As an openly gay man living in one of the UK’s most liberal cities, it’s easy to be lulled into a belief that everything is as inclusive as it seems. As countless peers, co-workers, friends, and family reiterate, the world isn’t as bad as it used to be.
Seemingly dowsed in relief that proverbial temporal clichés portray a world where LGBT (Lesbian, Gay, Bisexual, Transgender) people are seen as equal members of society, many members of the public, including many of those that do not identify as heterosexual, seem to disregard the UK government’s inexplicably ignorant view of the rights of LGBT people.
To an extent, the people who say the world has changed are right. There have been several seismic shifts towards that, albeit illusive, ideal of social equality. The HIV/AIDS diagnosis is not the death sentence it once was, nor does it carry the same stigma that would have been more potently prevalent several decades ago. The passing of equal marriage legislation in the UK and in several other western states has seen hundreds of thousands of same-sex couples granted the right to marry. Society’s shifting attitude towards LGBT acceptance in much of the West goes a long way to ensuring the community is not faced with the same ostracism it once was.
And yet, the granting of equal marriage is far from being solidified in the public discourse. Accounts of religious skepticism that lead to disputes over cake sales in the USA were early indicators of a predominantly Republican resistance to equal marriage that, over time, has blossomed to maturity in the form of an array of policy augmentations that remove the prohibition on federal contract holders to discriminate on the basis of sexual orientation and see funding for HIV/AIDS treatment cut and reallocated to conversion therapy programmes aimed at “fixing” sexuality.
Russian President Vladimir Putin’s attempts to disown the events unfolding in Chechnya are particularly humorous in light of Russia’s strict anti-gay propaganda laws that make even the notion of LGBT equality both illegal and generally unspoken of in the mainstream media. Reports of gay men being rounded up and taken to torture camps in preparation for decimation by the Chechnyan leader Ramzan Kadyrov are mirrored by ISIL’s public execution of a gay man in Mosul last year - with the only discernible difference in the ideological standing towards LGBT people being ISIL’s intention of publicising the gay extermination and Kadyrov’s attempts to spin the events to be nothing more than rumours.
Many members of the public, including many of those that do not identify as heterosexual, seem to disregard the UK government’s inexplicably ignorant view of the rights of LGBT people.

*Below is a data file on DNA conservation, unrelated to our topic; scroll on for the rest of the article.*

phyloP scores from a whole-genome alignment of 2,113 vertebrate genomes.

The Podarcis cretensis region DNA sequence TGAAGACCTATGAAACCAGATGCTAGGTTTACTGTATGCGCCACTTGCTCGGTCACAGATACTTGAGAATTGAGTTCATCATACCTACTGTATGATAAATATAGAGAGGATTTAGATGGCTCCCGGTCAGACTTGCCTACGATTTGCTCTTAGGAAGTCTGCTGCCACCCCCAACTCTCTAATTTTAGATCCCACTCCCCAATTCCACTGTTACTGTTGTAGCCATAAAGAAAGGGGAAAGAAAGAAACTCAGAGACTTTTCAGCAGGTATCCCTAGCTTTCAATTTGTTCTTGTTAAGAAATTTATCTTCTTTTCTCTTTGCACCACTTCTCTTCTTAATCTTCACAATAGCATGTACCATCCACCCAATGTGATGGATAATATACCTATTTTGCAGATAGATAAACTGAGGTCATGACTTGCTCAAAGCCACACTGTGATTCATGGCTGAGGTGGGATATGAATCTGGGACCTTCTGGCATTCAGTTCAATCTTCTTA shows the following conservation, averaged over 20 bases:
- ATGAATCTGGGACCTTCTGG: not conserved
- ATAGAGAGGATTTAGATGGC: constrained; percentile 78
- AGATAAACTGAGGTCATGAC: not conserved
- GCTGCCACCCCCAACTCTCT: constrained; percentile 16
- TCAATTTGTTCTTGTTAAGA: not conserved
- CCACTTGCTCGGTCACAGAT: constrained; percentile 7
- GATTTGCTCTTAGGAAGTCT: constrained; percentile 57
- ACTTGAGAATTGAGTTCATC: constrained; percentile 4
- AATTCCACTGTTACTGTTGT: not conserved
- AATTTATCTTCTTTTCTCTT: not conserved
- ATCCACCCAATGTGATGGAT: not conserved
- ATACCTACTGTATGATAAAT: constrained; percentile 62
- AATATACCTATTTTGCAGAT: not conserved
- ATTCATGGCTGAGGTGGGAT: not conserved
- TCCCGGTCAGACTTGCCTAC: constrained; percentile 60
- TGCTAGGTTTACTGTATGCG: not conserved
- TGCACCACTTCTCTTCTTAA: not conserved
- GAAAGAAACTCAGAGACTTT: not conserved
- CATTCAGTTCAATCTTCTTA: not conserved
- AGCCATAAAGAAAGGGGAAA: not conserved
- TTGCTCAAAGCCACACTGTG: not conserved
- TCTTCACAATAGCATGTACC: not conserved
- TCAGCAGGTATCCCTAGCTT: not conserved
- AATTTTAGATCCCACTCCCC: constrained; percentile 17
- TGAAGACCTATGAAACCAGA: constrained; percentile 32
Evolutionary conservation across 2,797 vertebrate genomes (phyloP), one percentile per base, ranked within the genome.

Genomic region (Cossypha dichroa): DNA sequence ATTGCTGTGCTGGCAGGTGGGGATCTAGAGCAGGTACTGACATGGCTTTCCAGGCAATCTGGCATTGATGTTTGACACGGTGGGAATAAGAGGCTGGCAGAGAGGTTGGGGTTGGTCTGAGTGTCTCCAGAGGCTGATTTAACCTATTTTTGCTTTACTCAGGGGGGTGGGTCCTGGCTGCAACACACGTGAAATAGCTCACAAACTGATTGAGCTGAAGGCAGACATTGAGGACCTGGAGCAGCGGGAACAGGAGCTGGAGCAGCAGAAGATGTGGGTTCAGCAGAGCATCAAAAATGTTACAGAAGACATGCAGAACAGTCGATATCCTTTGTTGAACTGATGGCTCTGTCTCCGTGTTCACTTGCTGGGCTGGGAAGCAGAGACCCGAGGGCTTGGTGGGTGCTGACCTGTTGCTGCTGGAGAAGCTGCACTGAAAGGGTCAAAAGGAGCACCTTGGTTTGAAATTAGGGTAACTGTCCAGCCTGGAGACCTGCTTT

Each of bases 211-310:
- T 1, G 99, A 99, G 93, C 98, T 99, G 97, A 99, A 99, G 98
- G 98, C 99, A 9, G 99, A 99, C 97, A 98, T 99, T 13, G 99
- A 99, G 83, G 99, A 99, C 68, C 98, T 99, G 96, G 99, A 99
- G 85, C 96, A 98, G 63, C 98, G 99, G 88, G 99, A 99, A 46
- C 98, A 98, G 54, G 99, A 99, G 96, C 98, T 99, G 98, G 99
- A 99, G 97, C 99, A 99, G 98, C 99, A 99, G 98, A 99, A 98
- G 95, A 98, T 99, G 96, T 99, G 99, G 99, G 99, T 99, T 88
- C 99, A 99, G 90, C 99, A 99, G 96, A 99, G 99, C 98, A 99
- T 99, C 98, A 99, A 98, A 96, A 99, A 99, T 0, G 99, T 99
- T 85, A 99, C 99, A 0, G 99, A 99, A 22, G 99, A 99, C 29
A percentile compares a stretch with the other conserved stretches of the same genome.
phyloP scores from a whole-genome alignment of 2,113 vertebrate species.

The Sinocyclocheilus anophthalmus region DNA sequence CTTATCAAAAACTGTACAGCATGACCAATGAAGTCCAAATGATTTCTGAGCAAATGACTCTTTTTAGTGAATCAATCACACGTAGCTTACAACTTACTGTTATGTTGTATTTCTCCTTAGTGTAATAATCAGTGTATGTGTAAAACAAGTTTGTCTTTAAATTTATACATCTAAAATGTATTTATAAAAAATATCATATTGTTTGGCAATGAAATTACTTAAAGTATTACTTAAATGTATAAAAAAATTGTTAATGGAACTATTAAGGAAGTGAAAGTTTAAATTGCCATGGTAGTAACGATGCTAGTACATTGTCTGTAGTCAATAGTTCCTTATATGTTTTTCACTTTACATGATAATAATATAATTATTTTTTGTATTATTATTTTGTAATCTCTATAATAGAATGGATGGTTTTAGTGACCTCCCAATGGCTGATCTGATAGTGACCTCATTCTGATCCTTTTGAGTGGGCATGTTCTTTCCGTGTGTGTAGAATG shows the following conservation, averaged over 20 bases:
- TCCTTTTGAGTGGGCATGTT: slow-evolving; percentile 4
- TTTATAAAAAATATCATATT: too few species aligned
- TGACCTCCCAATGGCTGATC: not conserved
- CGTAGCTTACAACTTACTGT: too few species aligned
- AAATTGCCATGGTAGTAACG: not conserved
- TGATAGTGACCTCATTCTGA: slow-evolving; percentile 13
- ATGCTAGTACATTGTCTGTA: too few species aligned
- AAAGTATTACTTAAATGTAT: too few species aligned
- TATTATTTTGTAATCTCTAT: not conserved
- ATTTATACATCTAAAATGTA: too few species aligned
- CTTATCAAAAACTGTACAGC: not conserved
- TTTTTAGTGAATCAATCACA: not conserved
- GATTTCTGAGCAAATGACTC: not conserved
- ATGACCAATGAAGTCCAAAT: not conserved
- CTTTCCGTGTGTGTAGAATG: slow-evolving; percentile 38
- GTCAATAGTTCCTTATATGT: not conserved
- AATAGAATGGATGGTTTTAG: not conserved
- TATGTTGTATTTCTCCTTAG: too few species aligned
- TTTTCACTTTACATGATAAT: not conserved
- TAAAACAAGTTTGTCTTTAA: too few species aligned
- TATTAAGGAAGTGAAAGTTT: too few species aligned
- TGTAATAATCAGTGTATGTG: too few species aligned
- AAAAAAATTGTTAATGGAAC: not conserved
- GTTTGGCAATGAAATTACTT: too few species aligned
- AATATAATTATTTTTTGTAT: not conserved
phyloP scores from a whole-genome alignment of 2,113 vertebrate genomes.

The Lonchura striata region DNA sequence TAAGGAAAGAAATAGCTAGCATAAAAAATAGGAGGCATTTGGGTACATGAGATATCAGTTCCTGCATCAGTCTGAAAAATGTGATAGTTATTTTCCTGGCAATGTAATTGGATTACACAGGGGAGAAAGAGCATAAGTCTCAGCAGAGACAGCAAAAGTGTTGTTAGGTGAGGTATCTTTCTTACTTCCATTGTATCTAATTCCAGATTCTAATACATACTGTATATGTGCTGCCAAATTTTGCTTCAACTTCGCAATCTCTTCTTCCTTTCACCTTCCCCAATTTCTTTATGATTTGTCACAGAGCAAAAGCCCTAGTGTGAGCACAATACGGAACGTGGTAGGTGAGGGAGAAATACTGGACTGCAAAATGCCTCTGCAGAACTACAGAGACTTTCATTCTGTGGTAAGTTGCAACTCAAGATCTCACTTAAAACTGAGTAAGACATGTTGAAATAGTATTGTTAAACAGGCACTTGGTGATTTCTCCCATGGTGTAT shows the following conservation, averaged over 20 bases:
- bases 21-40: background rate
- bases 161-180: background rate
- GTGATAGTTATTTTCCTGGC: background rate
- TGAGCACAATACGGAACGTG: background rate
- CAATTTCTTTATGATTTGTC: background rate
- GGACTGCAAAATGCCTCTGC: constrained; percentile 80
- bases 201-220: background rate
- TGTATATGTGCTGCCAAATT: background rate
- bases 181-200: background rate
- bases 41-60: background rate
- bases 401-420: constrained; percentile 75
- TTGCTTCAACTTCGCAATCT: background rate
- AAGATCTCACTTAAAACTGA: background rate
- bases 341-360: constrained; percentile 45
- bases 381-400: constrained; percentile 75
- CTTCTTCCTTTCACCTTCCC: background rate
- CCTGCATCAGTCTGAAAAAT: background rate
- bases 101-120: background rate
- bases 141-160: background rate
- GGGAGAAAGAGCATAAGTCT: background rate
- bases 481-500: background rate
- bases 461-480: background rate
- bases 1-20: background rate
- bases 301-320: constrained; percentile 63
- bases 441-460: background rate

Significantly less barbaric, yet no more acceptable, is Theresa May’s overwhelmingly negative record of voting against LGBT rights of adoption and marriage for the majority of her career. Tim Farron, who recently stepped down as the leader of the Liberal Democrats, recently came under scrutiny for being unable to objectively assert his acceptance for LGBT people; with many citing his religious stance as the cause. Even Labour’s manifesto for the 2017 general election has seen the pace of attempting to induce LGBT inclusivity worldwide slow. Where Ed Miliband’s 2015 campaign proposed the creation of a group whose sole aim would be to influence international law for the better of LGBT+ worldwide, Jeremy Corbyn’s 2017 manifesto was lacking. Albeit small PR mishaps for the Lib Dems and a rushed manifesto for Labour, the general media coverage of the political climate for LGBT rights in this election has been lacklustre at best.
Whether covert political discrimination or outright brutal execution, the attacks on LGBT liberties by those in power depicts the delicacy and fragility of the rights afforded to LGBT people even in the world that isn’t as bad as it used to be. Cases of physical brutality and mental degradation imposed on members of the LGBT community for doing nothing more than existing are, sadly, reflected in many aspects of day to day life in most of the world.
The National Union of Students’ (NUS) 2014 report “Beyond The Straight and Narrow” probed the lives of many young LGBT people in order to gauge their experiences in education in the UK. The report illustrates the lack of security that many young people face as a direct response to their sexual orientation - with four out of five transgender students feeling unsafe on their University campus and one in three being victims of bullying or harassment. Further, the report finds that lesbian, gay, and bisexual students are almost twice as likely to experience homelessness, to take out high-risk payday loans, and to be in large amounts of debt as their heterosexual counterparts. This report depicts that, even in its liberality, the UK still plays host to the lingering sense of inequality that resonates far more than it should with young LGBT people.